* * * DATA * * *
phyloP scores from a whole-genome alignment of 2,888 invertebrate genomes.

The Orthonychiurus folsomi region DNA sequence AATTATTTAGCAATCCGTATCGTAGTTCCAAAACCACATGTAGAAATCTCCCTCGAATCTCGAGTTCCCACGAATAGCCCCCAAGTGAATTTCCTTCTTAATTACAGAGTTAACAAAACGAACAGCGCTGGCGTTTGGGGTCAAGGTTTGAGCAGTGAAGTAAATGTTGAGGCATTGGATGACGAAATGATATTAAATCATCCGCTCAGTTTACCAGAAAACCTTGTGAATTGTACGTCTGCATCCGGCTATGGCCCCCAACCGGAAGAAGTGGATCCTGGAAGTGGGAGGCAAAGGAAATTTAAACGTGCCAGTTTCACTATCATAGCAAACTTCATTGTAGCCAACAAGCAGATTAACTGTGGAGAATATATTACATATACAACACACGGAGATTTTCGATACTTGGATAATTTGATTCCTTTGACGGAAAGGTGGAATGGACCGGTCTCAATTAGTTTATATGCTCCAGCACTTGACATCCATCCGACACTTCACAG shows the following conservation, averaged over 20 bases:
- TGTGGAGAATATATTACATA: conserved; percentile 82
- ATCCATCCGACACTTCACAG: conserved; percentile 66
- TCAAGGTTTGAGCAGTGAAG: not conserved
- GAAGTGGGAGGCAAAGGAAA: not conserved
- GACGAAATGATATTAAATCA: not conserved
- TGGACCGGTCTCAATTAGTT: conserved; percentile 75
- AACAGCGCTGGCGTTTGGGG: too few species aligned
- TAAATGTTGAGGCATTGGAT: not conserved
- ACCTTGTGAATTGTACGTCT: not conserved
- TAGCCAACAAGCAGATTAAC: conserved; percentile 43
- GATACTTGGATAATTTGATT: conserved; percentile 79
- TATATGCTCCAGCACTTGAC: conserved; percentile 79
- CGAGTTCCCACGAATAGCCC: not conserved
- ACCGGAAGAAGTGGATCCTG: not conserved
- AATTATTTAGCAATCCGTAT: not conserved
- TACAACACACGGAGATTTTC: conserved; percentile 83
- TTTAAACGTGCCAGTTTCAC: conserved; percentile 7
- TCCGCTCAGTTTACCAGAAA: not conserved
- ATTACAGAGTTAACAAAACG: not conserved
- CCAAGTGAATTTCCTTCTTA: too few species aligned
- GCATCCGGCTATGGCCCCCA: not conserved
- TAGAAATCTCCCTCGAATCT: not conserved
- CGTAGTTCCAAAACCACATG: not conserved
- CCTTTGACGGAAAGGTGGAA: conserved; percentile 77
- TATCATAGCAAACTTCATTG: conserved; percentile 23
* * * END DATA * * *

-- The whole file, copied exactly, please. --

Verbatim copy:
phyloP scores from a whole-genome alignment of 2,888 invertebrate genomes.

The Orthonychiurus folsomi region DNA sequence AATTATTTAGCAATCCGTATCGTAGTTCCAAAACCACATGTAGAAATCTCCCTCGAATCTCGAGTTCCCACGAATAGCCCCCAAGTGAATTTCCTTCTTAATTACAGAGTTAACAAAACGAACAGCGCTGGCGTTTGGGGTCAAGGTTTGAGCAGTGAAGTAAATGTTGAGGCATTGGATGACGAAATGATATTAAATCATCCGCTCAGTTTACCAGAAAACCTTGTGAATTGTACGTCTGCATCCGGCTATGGCCCCCAACCGGAAGAAGTGGATCCTGGAAGTGGGAGGCAAAGGAAATTTAAACGTGCCAGTTTCACTATCATAGCAAACTTCATTGTAGCCAACAAGCAGATTAACTGTGGAGAATATATTACATATACAACACACGGAGATTTTCGATACTTGGATAATTTGATTCCTTTGACGGAAAGGTGGAATGGACCGGTCTCAATTAGTTTATATGCTCCAGCACTTGACATCCATCCGACACTTCACAG shows the following conservation, averaged over 20 bases:
- TGTGGAGAATATATTACATA: conserved; percentile 82
- ATCCATCCGACACTTCACAG: conserved; percentile 66
- TCAAGGTTTGAGCAGTGAAG: not conserved
- GAAGTGGGAGGCAAAGGAAA: not conserved
- GACGAAATGATATTAAATCA: not conserved
- TGGACCGGTCTCAATTAGTT: conserved; percentile 75
- AACAGCGCTGGCGTTTGGGG: too few species aligned
- TAAATGTTGAGGCATTGGAT: not conserved
- ACCTTGTGAATTGTACGTCT: not conserved
- TAGCCAACAAGCAGATTAAC: conserved; percentile 43
- GATACTTGGATAATTTGATT: conserved; percentile 79
- TATATGCTCCAGCACTTGAC: conserved; percentile 79
- CGAGTTCCCACGAATAGCCC: not conserved
- ACCGGAAGAAGTGGATCCTG: not conserved
- AATTATTTAGCAATCCGTAT: not conserved
- TACAACACACGGAGATTTTC: conserved; percentile 83
- TTTAAACGTGCCAGTTTCAC: conserved; percentile 7
- TCCGCTCAGTTTACCAGAAA: not conserved
- ATTACAGAGTTAACAAAACG: not conserved
- CCAAGTGAATTTCCTTCTTA: too few species aligned
- GCATCCGGCTATGGCCCCCA: not conserved
- TAGAAATCTCCCTCGAATCT: not conserved
- CGTAGTTCCAAAACCACATG: not conserved
- CCTTTGACGGAAAGGTGGAA: conserved; percentile 77
- TATCATAGCAAACTTCATTG: conserved; percentile 23